Good Prose by Tracy Kidder and Richard Todd is a wonderful collaborative book between a writer/editor tandem. I reviewed it here.

Lastly, Creative Nonfiction by Philip Gerard lays out what it takes to do great reporting and writing to make a work of nonfiction read like great fiction.

Well, that’s it. I hope these books help. Got some others? Throw them in the comments.

Honorable Mention:

Bird by Bird, Anne Lamott

On Writing Well, William Zinsser

Glamour of Grammar, Roy Peter Clark

How to Write Short, Roy Peter Clark

Help! for Writers, Roy Peter Clark

DePaolo’s “Son of a Game”

Written by Brendan O’Meara

Joe DePaolo writes great long form profiles in the same vein as Wright Thompson, maybe the best narrative sports writer in the genre today. DePaolo returns to SB Nation profiling the son of Mariano Rivera, the greatest closer in Major League Baseball history. His son, as if it weren’t hard enough living in his father’s shadow, is also named Mariano. And he’s also a pitcher, but he’s a starting pitcher.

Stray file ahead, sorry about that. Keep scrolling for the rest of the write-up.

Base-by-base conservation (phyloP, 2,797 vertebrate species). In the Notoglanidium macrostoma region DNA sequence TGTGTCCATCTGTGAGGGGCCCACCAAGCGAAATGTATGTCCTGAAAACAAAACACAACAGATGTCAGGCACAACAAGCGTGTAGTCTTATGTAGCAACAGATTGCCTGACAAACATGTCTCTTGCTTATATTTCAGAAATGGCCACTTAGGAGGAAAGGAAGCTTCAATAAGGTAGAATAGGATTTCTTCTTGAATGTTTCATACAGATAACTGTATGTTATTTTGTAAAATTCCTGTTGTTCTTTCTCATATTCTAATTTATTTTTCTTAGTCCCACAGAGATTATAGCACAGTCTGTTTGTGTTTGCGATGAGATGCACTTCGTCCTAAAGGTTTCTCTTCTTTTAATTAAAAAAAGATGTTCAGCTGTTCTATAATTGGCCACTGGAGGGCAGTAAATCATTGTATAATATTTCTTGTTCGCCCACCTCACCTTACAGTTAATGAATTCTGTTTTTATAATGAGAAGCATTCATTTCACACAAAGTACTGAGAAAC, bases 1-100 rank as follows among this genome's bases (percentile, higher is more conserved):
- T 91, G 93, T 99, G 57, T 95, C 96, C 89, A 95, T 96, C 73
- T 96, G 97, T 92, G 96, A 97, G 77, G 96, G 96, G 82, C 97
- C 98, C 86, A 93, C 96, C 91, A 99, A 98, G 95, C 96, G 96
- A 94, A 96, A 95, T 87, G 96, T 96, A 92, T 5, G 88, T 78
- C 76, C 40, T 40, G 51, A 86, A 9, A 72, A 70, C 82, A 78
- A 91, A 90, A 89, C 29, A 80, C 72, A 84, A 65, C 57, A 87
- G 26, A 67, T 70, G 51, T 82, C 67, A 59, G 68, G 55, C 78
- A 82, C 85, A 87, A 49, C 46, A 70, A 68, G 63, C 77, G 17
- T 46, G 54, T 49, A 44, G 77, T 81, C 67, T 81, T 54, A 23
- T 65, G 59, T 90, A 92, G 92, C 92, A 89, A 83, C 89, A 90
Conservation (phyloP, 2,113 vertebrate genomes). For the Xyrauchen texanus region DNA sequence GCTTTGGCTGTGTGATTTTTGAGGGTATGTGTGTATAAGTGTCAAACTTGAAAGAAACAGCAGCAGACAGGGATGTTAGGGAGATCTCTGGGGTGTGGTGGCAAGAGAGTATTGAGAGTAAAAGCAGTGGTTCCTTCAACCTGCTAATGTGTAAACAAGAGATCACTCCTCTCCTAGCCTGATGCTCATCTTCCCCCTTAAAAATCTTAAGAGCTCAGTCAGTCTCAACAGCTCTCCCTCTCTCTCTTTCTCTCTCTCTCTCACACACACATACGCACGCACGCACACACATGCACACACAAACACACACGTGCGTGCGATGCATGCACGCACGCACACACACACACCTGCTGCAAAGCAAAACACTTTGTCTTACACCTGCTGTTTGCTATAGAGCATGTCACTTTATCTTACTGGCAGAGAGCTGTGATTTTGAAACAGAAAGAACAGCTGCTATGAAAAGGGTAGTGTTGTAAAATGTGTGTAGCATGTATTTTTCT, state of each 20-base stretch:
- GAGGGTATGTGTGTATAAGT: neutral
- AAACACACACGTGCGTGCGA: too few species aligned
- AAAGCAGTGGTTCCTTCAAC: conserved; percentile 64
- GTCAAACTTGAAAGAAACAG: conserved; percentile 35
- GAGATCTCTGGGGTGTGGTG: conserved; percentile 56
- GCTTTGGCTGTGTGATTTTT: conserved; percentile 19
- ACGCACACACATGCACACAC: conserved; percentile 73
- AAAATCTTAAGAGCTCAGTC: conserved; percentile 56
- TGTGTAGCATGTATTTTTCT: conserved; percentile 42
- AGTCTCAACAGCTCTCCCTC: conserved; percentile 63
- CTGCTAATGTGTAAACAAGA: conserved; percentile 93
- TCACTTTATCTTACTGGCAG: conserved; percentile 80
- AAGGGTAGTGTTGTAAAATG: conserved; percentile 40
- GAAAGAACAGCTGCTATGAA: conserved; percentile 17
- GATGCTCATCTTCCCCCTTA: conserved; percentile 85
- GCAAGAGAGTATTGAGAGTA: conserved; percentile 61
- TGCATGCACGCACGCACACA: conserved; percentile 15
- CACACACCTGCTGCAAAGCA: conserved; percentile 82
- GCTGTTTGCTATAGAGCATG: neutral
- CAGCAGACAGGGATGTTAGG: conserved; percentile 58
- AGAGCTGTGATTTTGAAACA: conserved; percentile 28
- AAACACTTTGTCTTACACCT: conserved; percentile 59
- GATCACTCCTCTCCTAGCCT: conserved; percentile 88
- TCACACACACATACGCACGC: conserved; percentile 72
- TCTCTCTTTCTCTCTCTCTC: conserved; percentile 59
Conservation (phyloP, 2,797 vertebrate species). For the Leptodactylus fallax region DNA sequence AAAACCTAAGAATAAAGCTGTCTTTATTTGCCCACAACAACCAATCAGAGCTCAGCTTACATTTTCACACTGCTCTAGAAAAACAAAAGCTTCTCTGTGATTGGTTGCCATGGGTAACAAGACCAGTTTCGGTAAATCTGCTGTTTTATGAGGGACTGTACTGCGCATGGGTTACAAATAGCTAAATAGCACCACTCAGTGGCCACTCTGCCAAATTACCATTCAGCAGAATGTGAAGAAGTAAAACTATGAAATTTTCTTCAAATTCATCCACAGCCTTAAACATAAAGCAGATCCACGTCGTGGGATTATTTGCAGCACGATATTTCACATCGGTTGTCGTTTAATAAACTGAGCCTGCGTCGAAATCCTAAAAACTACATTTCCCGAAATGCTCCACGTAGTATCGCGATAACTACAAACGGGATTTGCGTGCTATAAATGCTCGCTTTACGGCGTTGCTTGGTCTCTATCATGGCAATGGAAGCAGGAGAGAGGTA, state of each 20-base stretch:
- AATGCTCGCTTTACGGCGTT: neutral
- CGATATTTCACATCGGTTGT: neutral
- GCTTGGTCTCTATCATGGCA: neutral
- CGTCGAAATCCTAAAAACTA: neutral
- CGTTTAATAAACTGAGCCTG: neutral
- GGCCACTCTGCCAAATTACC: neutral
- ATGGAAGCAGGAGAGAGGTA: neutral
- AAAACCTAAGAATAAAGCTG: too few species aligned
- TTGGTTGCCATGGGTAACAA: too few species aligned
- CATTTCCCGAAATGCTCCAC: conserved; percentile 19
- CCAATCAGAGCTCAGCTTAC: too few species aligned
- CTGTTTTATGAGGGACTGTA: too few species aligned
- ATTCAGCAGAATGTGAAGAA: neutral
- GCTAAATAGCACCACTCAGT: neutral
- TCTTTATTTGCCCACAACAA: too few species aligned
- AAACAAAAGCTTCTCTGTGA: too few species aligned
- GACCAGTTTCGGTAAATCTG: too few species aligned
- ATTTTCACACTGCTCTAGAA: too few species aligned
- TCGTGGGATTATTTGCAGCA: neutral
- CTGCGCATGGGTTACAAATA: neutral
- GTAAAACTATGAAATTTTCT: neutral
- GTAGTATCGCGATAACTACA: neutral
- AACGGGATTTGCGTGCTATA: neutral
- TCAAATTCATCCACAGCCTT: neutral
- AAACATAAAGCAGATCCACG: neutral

READ THE PIECE AT SB NATION HERE.

The younger Rivera pitches for Iona. He’s a decent pitcher. He’s got potential but he’s not the type guarantee Stephen Strasberg was when he came out of college. What’s most attractive about Rivera is his pedigree.

The piece delves into the burden the son bears while always being in comparison to his father. So long as he continues to pitch, he will always be in his father’s shadow. He’s trying to forge ahead and prove he’s his own man.

It’s a great piece. Go check it out. Also, check out DePaolo’s profile on jockey Gary Stevens from a year ago.

Do Cool Stuff: The Key to Being a Writer

Written by Brendan O’Meara

My big writer’s resolution of 2014 was to do more immersion projects. I stopped covering high school games. I’ve covered hundreds upon hundreds of games. They’re not worth my time any more in a very small media market.

The best thing any writer can do is to do interesting things (or do things the writer finds interesting). The technical skills that come with writing comes with repetition.